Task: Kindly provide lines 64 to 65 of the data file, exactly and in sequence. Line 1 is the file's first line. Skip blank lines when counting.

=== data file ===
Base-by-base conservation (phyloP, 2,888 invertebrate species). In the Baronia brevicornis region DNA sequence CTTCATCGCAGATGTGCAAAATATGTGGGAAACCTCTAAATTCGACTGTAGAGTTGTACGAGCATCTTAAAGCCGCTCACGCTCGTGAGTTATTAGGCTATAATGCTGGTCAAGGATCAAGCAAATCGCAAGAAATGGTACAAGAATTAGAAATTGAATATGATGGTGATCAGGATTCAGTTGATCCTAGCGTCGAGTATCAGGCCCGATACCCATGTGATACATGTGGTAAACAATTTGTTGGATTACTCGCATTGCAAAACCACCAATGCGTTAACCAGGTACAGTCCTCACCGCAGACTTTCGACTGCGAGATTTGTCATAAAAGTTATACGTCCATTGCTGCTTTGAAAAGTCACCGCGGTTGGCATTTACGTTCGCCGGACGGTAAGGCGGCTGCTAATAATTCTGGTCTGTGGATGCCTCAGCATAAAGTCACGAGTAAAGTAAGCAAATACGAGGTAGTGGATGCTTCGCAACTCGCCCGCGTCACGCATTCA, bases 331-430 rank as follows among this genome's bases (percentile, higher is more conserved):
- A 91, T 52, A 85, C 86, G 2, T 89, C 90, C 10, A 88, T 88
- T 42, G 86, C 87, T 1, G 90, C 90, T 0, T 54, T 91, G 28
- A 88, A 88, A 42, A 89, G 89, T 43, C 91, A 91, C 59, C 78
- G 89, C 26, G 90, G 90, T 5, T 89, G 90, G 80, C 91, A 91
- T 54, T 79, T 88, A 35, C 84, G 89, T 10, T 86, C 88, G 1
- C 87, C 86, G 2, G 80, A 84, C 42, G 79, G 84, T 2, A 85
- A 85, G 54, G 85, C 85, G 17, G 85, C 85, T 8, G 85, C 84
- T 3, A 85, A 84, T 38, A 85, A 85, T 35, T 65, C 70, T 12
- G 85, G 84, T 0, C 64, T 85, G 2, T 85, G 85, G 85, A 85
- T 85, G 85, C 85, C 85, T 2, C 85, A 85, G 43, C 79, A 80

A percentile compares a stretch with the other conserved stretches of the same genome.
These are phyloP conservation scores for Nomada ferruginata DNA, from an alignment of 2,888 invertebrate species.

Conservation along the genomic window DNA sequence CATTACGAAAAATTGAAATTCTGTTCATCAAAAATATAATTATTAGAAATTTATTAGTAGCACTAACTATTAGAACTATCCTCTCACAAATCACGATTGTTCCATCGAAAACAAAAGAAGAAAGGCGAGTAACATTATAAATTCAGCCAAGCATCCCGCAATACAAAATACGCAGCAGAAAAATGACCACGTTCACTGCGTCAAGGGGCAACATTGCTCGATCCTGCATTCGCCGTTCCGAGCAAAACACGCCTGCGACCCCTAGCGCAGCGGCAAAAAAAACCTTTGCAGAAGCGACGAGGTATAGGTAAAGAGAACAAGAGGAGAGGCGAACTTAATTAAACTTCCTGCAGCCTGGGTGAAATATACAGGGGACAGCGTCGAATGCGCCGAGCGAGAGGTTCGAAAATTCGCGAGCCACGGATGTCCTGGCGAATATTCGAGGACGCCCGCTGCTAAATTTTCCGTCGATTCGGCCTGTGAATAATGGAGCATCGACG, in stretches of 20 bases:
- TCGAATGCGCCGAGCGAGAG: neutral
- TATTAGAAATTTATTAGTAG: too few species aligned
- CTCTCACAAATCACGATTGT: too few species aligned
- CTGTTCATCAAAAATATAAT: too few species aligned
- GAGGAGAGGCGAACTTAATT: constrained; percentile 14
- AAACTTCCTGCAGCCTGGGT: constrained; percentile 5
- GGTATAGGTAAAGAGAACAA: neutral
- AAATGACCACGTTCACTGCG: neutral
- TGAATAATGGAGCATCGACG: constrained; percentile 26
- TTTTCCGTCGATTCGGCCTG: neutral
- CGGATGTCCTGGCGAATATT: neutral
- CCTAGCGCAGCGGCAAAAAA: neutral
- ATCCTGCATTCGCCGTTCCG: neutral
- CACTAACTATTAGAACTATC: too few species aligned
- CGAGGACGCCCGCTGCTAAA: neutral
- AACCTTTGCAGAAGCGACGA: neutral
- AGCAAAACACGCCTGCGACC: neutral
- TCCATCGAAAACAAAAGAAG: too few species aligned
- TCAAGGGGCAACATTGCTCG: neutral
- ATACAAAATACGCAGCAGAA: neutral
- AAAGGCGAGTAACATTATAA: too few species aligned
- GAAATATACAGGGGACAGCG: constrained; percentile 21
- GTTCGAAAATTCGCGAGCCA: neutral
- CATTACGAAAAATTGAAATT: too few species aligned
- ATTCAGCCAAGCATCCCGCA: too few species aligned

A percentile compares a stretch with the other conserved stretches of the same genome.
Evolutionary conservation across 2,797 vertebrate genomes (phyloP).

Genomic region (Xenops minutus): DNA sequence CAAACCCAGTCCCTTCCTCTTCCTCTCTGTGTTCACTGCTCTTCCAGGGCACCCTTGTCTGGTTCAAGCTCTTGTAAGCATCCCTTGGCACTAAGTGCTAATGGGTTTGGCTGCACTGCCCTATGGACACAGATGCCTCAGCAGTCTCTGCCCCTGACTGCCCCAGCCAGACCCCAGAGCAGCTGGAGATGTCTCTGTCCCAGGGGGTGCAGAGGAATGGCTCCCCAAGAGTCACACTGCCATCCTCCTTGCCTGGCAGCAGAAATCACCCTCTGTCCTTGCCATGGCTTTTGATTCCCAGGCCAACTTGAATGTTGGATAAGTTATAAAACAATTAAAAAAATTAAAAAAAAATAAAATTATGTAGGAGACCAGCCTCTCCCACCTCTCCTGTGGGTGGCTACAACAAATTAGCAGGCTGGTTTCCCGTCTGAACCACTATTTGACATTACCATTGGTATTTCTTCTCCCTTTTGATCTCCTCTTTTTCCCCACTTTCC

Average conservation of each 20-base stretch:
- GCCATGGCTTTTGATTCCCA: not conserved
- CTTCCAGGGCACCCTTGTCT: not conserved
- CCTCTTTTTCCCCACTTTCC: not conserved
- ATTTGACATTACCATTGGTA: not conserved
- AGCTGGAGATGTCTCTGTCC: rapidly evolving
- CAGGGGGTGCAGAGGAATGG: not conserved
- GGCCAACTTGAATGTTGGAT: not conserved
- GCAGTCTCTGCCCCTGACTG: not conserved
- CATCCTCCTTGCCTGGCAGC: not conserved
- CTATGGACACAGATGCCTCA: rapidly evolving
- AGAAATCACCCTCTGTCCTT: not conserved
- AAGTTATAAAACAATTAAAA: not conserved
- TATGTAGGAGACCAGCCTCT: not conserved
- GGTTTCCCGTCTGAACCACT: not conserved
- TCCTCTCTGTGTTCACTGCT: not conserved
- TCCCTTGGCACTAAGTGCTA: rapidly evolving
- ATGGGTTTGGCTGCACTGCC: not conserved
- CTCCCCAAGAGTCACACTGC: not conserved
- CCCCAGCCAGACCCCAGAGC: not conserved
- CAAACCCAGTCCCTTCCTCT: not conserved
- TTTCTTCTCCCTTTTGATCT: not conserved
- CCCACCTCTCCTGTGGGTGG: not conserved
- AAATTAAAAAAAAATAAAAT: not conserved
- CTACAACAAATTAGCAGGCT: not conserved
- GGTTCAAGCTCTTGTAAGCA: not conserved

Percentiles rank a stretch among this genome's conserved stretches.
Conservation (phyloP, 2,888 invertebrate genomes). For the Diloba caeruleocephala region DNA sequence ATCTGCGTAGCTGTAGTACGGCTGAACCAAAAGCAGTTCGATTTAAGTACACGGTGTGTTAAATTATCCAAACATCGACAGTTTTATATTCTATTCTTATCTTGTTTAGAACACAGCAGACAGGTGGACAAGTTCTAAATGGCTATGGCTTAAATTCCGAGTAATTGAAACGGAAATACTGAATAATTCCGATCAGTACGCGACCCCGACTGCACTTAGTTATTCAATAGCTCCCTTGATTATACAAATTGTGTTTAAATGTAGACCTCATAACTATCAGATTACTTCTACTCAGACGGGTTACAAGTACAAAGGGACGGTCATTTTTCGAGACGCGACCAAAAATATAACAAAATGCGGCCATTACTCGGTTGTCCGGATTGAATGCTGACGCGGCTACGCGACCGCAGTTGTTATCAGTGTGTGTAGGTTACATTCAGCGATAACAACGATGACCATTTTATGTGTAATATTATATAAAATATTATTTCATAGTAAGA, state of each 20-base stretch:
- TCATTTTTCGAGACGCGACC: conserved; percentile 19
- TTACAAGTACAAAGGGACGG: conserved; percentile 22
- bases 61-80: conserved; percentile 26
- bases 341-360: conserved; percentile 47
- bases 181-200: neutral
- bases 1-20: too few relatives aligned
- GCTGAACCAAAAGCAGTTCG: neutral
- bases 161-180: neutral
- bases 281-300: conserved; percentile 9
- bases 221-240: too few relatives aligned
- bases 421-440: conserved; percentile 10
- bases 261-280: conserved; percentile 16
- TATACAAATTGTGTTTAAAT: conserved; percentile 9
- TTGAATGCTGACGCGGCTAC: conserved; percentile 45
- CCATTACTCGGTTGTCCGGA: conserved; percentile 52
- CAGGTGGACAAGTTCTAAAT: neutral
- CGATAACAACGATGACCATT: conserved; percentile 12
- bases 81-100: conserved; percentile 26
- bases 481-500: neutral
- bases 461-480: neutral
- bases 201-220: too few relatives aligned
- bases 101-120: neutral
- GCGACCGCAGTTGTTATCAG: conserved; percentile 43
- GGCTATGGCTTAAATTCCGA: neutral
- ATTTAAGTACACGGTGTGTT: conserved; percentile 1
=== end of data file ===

- TTTCTTCTCCCTTTTGATCT: not conserved
- CCCACCTCTCCTGTGGGTGG: not conserved